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The "Farmers Insurance News-Alert" website is dedicated to providing the consumer and general public with detailed information concerning the Farmers Insurance Group. This includes fraud reports, consumer complaints, lawsuit's and other legal actions taken against this company. All information contained herein is for educational purposes only. Original sources, when known are sited.

 

B.A.T Shares Rise after U.S. Tobacco Bill Killed

London, June 18 (Bloomberg) -- B.A.T Industries Plc's shares rose after the U.S. Senate voted to reject a tobacco bill that cigarette companies said would have bankrupted them.  

Shares rose 9 pence to 580p after the Republican-led Senate late yesterday killed the bill on a procedural vote, ending four weeks of debate. U.S. cigarette companies had waged a campaign against the measure, which would have increased regulation, limited advertising, and cost them some $516 billion over 25 years.  

B.A.T, the world's second largest cigarette maker whose U.S. unit Brown & Williamson Tobacco Corp. would have been affected by the bill, has seen its share price rocked in recent months by uncertainty over U.S. lawsuits brought by smokers and health insurance companies. Analysts said tobacco legislation is likely to become an issue again in the future.  

That bill is dead but the issue is not buried,'' said Andrew Darke, an analyst at Williams de Broe.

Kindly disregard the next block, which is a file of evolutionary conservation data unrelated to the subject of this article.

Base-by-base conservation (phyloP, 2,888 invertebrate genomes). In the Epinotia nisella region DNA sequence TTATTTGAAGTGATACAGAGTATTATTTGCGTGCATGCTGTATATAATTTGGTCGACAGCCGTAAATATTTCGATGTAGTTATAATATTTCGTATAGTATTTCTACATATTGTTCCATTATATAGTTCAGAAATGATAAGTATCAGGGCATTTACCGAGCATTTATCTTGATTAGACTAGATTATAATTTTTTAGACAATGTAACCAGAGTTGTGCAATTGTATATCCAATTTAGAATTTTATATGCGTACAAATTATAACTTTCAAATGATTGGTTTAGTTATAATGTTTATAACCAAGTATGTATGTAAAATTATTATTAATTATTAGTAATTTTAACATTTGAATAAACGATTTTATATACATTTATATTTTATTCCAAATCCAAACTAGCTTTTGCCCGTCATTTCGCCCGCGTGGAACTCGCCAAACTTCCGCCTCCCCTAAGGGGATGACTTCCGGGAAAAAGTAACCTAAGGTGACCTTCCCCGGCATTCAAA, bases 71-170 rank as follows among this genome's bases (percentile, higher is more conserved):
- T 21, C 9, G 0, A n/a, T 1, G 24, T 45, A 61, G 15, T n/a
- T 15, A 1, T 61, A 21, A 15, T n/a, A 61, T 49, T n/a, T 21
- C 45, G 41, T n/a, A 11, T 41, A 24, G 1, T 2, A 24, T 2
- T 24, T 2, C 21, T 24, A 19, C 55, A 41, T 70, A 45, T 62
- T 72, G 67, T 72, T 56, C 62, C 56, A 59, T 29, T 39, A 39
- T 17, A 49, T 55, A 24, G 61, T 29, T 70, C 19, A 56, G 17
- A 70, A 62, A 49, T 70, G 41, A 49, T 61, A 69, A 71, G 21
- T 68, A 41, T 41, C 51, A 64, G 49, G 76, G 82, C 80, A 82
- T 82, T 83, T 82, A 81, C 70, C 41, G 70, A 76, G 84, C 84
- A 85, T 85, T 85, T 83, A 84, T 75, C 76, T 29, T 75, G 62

Indeed, Democrats in the Senate said they would push to pass some kind of legislation to curb smoking, particularly by children. President Bill Clinton and others in the anti-smoking lobby blamed the tobacco companies' multimillion-dollar advertising campaign for the bill's failure. The bill's opponents, including Mississippi Republican Trent Lott, said the bill had become a big government, tax-and-spend measure.  

In New York, shares in Philip Morris Cos., the world's biggest tobacco company, were up 1 9/16 to $40. RJR Nabisco Holdings Corp.'s share rose 11/16 to $25.  

The bill, sponsored by Arizona Republican Senator John McCain, effectively replaced the tobacco industry's $368.5 billion agreement with state attorneys-general last June to settle their legal liabilities.  

Because the McCain bill was  more costly and offered less legal protection than the companies wanted, they opted to reject the agreement and return to fighting the cases against them in court. 

12:04:56 06/18/1998

 

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